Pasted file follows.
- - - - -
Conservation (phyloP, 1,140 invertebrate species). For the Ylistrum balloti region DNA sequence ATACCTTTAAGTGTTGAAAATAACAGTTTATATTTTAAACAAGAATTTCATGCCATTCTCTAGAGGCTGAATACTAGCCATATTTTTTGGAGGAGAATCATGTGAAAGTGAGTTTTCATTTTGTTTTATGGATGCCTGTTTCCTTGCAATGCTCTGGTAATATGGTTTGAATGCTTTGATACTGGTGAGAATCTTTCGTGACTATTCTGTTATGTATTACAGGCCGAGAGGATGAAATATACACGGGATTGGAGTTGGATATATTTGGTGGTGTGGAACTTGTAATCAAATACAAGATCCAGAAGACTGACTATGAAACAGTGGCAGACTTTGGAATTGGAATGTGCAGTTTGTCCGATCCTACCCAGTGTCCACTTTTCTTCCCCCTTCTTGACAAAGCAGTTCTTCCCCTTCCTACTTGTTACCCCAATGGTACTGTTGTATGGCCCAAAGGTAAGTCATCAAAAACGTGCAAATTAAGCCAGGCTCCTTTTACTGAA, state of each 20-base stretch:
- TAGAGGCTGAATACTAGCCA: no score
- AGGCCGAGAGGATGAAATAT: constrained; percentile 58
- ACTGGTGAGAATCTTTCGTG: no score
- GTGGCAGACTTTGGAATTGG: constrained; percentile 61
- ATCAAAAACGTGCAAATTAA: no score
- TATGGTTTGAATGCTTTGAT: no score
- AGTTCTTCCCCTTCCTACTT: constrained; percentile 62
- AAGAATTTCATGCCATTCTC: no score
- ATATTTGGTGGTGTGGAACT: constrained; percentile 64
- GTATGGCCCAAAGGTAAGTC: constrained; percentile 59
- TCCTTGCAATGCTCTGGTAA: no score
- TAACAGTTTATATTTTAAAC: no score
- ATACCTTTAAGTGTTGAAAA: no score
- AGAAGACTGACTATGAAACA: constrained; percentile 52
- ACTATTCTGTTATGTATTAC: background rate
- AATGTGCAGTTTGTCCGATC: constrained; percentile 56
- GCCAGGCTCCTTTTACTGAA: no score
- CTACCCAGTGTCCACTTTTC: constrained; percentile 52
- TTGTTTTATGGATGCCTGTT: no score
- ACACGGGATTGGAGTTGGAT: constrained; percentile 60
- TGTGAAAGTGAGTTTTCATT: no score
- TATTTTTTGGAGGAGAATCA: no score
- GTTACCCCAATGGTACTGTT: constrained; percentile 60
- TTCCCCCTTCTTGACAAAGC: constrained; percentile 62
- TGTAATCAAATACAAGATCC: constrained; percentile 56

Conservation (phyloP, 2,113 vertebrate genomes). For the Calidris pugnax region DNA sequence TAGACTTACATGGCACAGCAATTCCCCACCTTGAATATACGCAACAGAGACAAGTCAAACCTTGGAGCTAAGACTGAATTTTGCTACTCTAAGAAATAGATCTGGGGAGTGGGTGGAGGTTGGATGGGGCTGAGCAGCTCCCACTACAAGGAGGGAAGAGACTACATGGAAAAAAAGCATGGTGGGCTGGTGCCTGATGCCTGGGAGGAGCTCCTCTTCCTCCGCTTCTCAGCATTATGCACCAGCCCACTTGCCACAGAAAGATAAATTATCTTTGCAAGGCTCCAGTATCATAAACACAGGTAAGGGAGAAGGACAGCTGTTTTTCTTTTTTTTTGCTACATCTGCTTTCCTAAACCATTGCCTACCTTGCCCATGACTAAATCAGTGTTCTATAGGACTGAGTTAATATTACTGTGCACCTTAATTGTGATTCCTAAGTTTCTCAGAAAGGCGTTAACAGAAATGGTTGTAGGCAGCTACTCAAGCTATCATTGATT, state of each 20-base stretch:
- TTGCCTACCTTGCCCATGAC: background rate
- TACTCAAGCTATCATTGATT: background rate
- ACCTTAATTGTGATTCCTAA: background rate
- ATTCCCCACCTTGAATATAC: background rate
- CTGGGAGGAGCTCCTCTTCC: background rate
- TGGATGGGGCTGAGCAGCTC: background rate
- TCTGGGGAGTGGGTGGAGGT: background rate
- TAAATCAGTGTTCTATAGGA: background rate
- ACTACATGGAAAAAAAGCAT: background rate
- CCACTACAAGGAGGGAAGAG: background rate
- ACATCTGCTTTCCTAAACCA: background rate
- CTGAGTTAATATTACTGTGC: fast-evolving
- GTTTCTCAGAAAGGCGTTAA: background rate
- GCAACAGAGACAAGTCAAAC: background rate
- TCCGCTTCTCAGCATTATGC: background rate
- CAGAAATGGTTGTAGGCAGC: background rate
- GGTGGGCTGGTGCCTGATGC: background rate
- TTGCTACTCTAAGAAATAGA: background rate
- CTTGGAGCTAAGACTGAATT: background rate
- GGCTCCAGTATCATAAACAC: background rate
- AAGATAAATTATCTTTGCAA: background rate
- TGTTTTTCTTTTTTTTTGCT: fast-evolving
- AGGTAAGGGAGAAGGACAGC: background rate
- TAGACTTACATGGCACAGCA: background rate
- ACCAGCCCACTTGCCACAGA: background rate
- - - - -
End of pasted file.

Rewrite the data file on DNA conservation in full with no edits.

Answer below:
Conservation (phyloP, 1,140 invertebrate species). For the Ylistrum balloti region DNA sequence ATACCTTTAAGTGTTGAAAATAACAGTTTATATTTTAAACAAGAATTTCATGCCATTCTCTAGAGGCTGAATACTAGCCATATTTTTTGGAGGAGAATCATGTGAAAGTGAGTTTTCATTTTGTTTTATGGATGCCTGTTTCCTTGCAATGCTCTGGTAATATGGTTTGAATGCTTTGATACTGGTGAGAATCTTTCGTGACTATTCTGTTATGTATTACAGGCCGAGAGGATGAAATATACACGGGATTGGAGTTGGATATATTTGGTGGTGTGGAACTTGTAATCAAATACAAGATCCAGAAGACTGACTATGAAACAGTGGCAGACTTTGGAATTGGAATGTGCAGTTTGTCCGATCCTACCCAGTGTCCACTTTTCTTCCCCCTTCTTGACAAAGCAGTTCTTCCCCTTCCTACTTGTTACCCCAATGGTACTGTTGTATGGCCCAAAGGTAAGTCATCAAAAACGTGCAAATTAAGCCAGGCTCCTTTTACTGAA, state of each 20-base stretch:
- TAGAGGCTGAATACTAGCCA: no score
- AGGCCGAGAGGATGAAATAT: constrained; percentile 58
- ACTGGTGAGAATCTTTCGTG: no score
- GTGGCAGACTTTGGAATTGG: constrained; percentile 61
- ATCAAAAACGTGCAAATTAA: no score
- TATGGTTTGAATGCTTTGAT: no score
- AGTTCTTCCCCTTCCTACTT: constrained; percentile 62
- AAGAATTTCATGCCATTCTC: no score
- ATATTTGGTGGTGTGGAACT: constrained; percentile 64
- GTATGGCCCAAAGGTAAGTC: constrained; percentile 59
- TCCTTGCAATGCTCTGGTAA: no score
- TAACAGTTTATATTTTAAAC: no score
- ATACCTTTAAGTGTTGAAAA: no score
- AGAAGACTGACTATGAAACA: constrained; percentile 52
- ACTATTCTGTTATGTATTAC: background rate
- AATGTGCAGTTTGTCCGATC: constrained; percentile 56
- GCCAGGCTCCTTTTACTGAA: no score
- CTACCCAGTGTCCACTTTTC: constrained; percentile 52
- TTGTTTTATGGATGCCTGTT: no score
- ACACGGGATTGGAGTTGGAT: constrained; percentile 60
- TGTGAAAGTGAGTTTTCATT: no score
- TATTTTTTGGAGGAGAATCA: no score
- GTTACCCCAATGGTACTGTT: constrained; percentile 60
- TTCCCCCTTCTTGACAAAGC: constrained; percentile 62
- TGTAATCAAATACAAGATCC: constrained; percentile 56

Conservation (phyloP, 2,113 vertebrate genomes). For the Calidris pugnax region DNA sequence TAGACTTACATGGCACAGCAATTCCCCACCTTGAATATACGCAACAGAGACAAGTCAAACCTTGGAGCTAAGACTGAATTTTGCTACTCTAAGAAATAGATCTGGGGAGTGGGTGGAGGTTGGATGGGGCTGAGCAGCTCCCACTACAAGGAGGGAAGAGACTACATGGAAAAAAAGCATGGTGGGCTGGTGCCTGATGCCTGGGAGGAGCTCCTCTTCCTCCGCTTCTCAGCATTATGCACCAGCCCACTTGCCACAGAAAGATAAATTATCTTTGCAAGGCTCCAGTATCATAAACACAGGTAAGGGAGAAGGACAGCTGTTTTTCTTTTTTTTTGCTACATCTGCTTTCCTAAACCATTGCCTACCTTGCCCATGACTAAATCAGTGTTCTATAGGACTGAGTTAATATTACTGTGCACCTTAATTGTGATTCCTAAGTTTCTCAGAAAGGCGTTAACAGAAATGGTTGTAGGCAGCTACTCAAGCTATCATTGATT, state of each 20-base stretch:
- TTGCCTACCTTGCCCATGAC: background rate
- TACTCAAGCTATCATTGATT: background rate
- ACCTTAATTGTGATTCCTAA: background rate
- ATTCCCCACCTTGAATATAC: background rate
- CTGGGAGGAGCTCCTCTTCC: background rate
- TGGATGGGGCTGAGCAGCTC: background rate
- TCTGGGGAGTGGGTGGAGGT: background rate
- TAAATCAGTGTTCTATAGGA: background rate
- ACTACATGGAAAAAAAGCAT: background rate
- CCACTACAAGGAGGGAAGAG: background rate
- ACATCTGCTTTCCTAAACCA: background rate
- CTGAGTTAATATTACTGTGC: fast-evolving
- GTTTCTCAGAAAGGCGTTAA: background rate
- GCAACAGAGACAAGTCAAAC: background rate
- TCCGCTTCTCAGCATTATGC: background rate
- CAGAAATGGTTGTAGGCAGC: background rate
- GGTGGGCTGGTGCCTGATGC: background rate
- TTGCTACTCTAAGAAATAGA: background rate
- CTTGGAGCTAAGACTGAATT: background rate
- GGCTCCAGTATCATAAACAC: background rate
- AAGATAAATTATCTTTGCAA: background rate
- TGTTTTTCTTTTTTTTTGCT: fast-evolving
- AGGTAAGGGAGAAGGACAGC: background rate
- TAGACTTACATGGCACAGCA: background rate
- ACCAGCCCACTTGCCACAGA: background rate